We land in Hanoi around half past two in the afternoon, after flying above some breathtaking sights of the country. Many of us are foreigners, so we all pile up next to the “Visa On Arrival” booth. Katka and I are carrying fifty US dollars in crisp 10-dollar bills. These are needed for the “stamping fee” to get our pre-approved visas.
The “Visa On Arrival” booth is operated by several men and women in brown-green uniforms with red stars and other patriotic symbols on them. We deliver the documents in one window and are asked to go around to the second window to get the actual visas. I dunno, maybe it’s more impressive that way?
Another young couple is waiting in front of us. At some stage they run into trouble with their payment and turn to us with a 20-dollar note. Figuring that they just need to break the twenty, we give them two of our 10-dollar bills in exchange. When our turn comes to pay we give the visa-woman our cash, including the twenty dollar bill we got from the couple. The woman feeds each note to some sort of machine at her desk. After the 20-dollar bill goes through the machine the woman turns to us and says: “Not enough!”.
Following a short back-and-forth we find out that what she means is that the 20-dollar bill is unacceptable. The reason? The machine says so. Why does the machine say so? Nobody knows, but since it’s the 21st century arguing with robots is futile. The only conclusion I can draw is that this advanced gizmo estimates the extent of wear-and-rear on the bill. According to Lonely Planet Vietnamese will refuse to accept US dollar bills if they are too wrinkled. I guess building an apparatus to evaluate these wrinkles was the natural next step.
In the end we’re rescued by a third young couple behind us, who take our bills and pay for all four of us with a single 100-dollar note (I think the machine actually said “Chaaaa-ching!” in human voice when the visa-woman fed the bill to it).
We head to “Information”, where we’re told we should pay around 300,000 dong (15 dollars) for a cab ride to the city centre. Katka takes out some local currency and we’re set to go. As we near the exit we’re intercepted by a guy who flashes a business card with a picture of a car on it and tells us he’s from the official taxi company and can take us where we need to go. Because nothing signals “official taxi company” like a guy sneaking around the interior of the terminal with a home-printed business card, while looking around his shoulder every few moments.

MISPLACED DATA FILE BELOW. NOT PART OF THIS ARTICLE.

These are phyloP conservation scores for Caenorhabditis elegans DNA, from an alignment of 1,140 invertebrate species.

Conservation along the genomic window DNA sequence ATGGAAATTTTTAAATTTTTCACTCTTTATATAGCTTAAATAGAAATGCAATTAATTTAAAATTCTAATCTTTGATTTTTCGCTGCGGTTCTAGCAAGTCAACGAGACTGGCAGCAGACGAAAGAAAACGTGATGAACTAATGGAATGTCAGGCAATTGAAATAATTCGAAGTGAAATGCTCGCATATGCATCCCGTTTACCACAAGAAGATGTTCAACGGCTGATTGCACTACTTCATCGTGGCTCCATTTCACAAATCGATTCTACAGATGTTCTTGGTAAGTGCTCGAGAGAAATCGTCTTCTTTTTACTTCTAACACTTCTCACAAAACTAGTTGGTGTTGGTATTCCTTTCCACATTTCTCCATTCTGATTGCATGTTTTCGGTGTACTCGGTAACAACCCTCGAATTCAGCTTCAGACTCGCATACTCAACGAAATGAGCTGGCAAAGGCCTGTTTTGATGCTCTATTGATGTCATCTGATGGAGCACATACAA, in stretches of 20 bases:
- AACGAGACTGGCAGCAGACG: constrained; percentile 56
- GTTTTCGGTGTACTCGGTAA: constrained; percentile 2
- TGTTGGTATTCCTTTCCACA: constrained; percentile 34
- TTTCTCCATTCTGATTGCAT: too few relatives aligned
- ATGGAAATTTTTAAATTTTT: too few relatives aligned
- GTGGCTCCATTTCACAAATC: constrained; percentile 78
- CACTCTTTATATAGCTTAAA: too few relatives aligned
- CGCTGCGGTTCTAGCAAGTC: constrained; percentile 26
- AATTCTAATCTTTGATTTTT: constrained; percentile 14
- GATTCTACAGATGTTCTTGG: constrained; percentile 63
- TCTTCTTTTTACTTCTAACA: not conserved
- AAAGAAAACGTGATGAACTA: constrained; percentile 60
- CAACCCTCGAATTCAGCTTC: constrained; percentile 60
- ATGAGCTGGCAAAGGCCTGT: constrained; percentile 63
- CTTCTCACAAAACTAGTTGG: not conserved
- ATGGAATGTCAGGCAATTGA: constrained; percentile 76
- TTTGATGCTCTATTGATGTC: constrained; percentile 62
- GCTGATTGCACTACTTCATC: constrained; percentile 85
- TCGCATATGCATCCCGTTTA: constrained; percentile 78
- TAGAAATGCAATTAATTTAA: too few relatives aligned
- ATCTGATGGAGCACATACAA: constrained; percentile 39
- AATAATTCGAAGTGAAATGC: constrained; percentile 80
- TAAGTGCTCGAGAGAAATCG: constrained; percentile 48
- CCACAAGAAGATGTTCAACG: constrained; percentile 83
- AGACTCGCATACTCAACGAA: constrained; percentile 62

Before we can respond to the man he’s approached by another guy and after a short but heated verbal exchange the “official” man and his “official” business card leave the building. The second guy now waves for us to follow him. He leads us outside to a neat row of cabs parked by the curb. Together with his colleagues he throws our bags into the trunk and then gets into the driver’s seat. Looks like we’ve gotten ourselves a ride into town. We agree on a price of 350,000 dong for being driven all the way to our hotel.
After passing a toll booth our driver makes gestures with his hands and speaks some numbers. Assuming that he’s asking for more money to cover the toll booth costs I shake my head and tell him we’ve agreed on the price already. He drives silently for another five minutes and then suddenly turns off the road and stops the car by a sidewalk. Katka is sure that he’s going to throw us out for arguing (or maybe even sell us as slaves to some underground gang). Instead, he takes out a bunch of notes and starts counting them. Then he hands them to me. Just as I get excited at the prospect of getting free money I realise that he’s showing me what he expects us to pay at the end (damn you, logical thinking!). Since it adds up to 350,000 dong I nod my approval and our journey resumes. No free cash this time, but one can always hope.
As we get closer to our hotel the streets get narrower and livelier. We’re now driving through Hanoi’s Old Quarter. Tiny sidewalks are filled with people, most of whom are eating outside of cafes, playing a mysterious game with long narrow cards, or selling various merchandise. Our driver asks for directions from a nearby local and finally turns onto our street – Nguyen Van To. Narrow and tall “tube houses” huddle next to each other on both sides of the street and goods from street merchants spill out almost onto the road. There are fruits and vegetables, all sorts of plastic household goods, toiletries, souvenirs and many other random articles being sold. Our driver squeezes the car past all of these and carefully nudges forward, until we finally reach the hotel. (CONTINUE TO PAGE 2)